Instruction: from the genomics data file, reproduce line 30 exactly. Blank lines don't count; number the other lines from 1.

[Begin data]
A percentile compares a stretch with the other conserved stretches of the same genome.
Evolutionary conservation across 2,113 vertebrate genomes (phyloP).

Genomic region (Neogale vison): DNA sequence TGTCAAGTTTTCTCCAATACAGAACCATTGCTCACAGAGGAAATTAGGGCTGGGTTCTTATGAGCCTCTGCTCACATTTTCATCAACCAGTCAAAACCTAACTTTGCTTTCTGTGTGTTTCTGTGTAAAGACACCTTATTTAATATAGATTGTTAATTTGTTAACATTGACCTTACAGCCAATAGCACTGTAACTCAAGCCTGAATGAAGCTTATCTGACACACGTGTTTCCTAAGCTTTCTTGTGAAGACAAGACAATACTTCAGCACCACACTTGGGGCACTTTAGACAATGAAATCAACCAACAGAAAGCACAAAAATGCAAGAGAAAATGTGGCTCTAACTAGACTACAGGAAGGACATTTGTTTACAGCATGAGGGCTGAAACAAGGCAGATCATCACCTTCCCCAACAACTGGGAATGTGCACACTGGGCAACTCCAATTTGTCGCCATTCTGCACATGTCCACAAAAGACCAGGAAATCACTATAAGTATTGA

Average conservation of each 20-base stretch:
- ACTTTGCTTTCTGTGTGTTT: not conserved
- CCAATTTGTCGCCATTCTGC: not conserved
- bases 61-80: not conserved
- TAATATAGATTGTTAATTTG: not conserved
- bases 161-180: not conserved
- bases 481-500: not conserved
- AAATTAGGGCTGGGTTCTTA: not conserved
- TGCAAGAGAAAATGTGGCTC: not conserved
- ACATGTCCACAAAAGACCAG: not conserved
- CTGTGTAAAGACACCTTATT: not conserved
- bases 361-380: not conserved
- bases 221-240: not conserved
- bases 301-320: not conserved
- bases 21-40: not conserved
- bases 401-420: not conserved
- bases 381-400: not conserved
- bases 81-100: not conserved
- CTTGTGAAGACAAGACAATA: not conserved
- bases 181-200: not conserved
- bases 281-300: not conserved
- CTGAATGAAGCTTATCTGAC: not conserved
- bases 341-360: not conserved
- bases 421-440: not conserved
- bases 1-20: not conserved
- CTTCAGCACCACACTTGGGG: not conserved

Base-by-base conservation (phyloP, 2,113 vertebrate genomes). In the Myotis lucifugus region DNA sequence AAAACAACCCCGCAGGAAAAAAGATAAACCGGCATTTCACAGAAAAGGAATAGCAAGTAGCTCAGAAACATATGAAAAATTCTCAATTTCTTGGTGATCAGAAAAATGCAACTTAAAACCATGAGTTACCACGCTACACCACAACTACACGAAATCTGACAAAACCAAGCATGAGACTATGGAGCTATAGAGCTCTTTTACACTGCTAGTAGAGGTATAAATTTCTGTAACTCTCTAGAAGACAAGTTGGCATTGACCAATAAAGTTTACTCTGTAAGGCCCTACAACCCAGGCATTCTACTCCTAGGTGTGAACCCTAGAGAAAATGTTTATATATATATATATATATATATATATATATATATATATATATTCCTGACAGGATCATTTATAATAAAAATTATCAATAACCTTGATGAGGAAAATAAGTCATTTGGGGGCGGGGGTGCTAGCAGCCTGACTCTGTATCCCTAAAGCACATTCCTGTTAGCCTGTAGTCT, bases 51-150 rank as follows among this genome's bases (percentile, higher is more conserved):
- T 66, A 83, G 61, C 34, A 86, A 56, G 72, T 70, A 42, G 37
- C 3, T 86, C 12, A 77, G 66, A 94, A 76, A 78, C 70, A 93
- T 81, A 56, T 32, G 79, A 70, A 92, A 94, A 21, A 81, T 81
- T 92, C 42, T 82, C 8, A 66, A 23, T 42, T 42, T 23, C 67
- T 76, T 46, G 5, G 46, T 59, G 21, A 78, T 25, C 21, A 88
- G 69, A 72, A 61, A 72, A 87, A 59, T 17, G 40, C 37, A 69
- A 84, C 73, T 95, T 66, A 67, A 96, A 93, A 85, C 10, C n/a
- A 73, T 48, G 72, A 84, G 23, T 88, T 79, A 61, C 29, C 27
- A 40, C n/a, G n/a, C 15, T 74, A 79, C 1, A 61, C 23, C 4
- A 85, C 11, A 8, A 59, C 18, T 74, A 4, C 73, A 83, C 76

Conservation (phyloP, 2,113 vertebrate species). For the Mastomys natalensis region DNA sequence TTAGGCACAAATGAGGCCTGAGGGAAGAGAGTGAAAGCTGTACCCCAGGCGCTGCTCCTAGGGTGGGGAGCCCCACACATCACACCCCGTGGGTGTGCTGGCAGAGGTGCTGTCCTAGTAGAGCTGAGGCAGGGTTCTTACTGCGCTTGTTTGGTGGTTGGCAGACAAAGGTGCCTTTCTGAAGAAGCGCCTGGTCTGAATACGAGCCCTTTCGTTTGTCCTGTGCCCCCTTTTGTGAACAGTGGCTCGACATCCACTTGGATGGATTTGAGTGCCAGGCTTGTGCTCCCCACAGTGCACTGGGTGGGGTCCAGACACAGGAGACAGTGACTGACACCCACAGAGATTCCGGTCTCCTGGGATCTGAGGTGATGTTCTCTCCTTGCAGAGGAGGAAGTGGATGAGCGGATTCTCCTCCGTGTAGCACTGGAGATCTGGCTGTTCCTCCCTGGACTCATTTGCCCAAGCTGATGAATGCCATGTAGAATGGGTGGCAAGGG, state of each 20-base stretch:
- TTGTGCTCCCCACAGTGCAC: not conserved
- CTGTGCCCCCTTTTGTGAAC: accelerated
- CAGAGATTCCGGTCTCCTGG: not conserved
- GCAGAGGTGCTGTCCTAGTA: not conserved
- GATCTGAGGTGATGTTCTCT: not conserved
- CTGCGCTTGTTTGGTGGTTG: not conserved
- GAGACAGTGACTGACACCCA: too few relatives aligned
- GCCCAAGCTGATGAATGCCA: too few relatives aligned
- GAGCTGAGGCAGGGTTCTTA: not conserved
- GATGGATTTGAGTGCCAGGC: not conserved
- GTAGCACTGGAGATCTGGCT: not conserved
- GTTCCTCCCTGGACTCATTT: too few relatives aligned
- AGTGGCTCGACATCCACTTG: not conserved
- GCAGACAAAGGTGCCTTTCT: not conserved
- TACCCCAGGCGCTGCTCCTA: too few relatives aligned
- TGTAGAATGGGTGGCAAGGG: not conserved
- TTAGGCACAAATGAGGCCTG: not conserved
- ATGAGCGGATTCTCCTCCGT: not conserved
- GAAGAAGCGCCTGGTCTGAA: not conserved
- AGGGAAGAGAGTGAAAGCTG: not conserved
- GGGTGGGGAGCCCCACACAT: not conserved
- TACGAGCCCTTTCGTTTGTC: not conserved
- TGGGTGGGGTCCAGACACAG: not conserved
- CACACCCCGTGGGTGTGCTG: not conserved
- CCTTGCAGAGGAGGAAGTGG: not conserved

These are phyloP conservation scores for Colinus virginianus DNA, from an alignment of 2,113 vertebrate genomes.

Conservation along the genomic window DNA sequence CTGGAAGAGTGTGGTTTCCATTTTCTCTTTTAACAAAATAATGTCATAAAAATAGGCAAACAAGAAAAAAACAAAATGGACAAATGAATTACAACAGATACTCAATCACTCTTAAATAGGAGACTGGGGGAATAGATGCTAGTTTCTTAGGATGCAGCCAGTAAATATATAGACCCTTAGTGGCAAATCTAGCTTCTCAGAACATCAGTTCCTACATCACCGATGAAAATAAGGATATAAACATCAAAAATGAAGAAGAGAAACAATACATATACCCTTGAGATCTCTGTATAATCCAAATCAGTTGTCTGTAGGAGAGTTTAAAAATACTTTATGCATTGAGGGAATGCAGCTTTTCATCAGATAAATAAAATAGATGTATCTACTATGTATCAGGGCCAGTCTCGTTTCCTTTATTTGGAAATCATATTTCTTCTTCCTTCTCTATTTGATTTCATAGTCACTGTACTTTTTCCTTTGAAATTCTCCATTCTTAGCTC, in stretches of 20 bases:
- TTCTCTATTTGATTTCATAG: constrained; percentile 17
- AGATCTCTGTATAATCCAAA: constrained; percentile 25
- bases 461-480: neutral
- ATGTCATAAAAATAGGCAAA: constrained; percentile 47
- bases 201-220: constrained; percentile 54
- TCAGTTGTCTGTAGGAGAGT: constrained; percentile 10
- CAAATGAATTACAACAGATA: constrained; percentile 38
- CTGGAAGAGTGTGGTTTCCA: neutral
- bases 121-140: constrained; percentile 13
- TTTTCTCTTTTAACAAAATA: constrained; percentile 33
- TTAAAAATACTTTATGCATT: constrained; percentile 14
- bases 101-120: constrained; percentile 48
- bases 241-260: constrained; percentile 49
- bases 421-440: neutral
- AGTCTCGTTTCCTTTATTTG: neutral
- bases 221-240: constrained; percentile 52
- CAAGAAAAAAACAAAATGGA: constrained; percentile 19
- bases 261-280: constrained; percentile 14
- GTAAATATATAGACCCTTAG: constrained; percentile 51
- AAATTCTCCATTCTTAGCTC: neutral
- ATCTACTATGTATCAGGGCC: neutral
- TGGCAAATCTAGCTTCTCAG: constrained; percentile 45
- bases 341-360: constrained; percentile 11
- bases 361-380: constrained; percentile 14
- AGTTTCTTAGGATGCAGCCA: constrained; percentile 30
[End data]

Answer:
Base-by-base conservation (phyloP, 2,113 vertebrate genomes). In the Myotis lucifugus region DNA sequence AAAACAACCCCGCAGGAAAAAAGATAAACCGGCATTTCACAGAAAAGGAATAGCAAGTAGCTCAGAAACATATGAAAAATTCTCAATTTCTTGGTGATCAGAAAAATGCAACTTAAAACCATGAGTTACCACGCTACACCACAACTACACGAAATCTGACAAAACCAAGCATGAGACTATGGAGCTATAGAGCTCTTTTACACTGCTAGTAGAGGTATAAATTTCTGTAACTCTCTAGAAGACAAGTTGGCATTGACCAATAAAGTTTACTCTGTAAGGCCCTACAACCCAGGCATTCTACTCCTAGGTGTGAACCCTAGAGAAAATGTTTATATATATATATATATATATATATATATATATATATATATATTCCTGACAGGATCATTTATAATAAAAATTATCAATAACCTTGATGAGGAAAATAAGTCATTTGGGGGCGGGGGTGCTAGCAGCCTGACTCTGTATCCCTAAAGCACATTCCTGTTAGCCTGTAGTCT, bases 51-150 rank as follows among this genome's bases (percentile, higher is more conserved):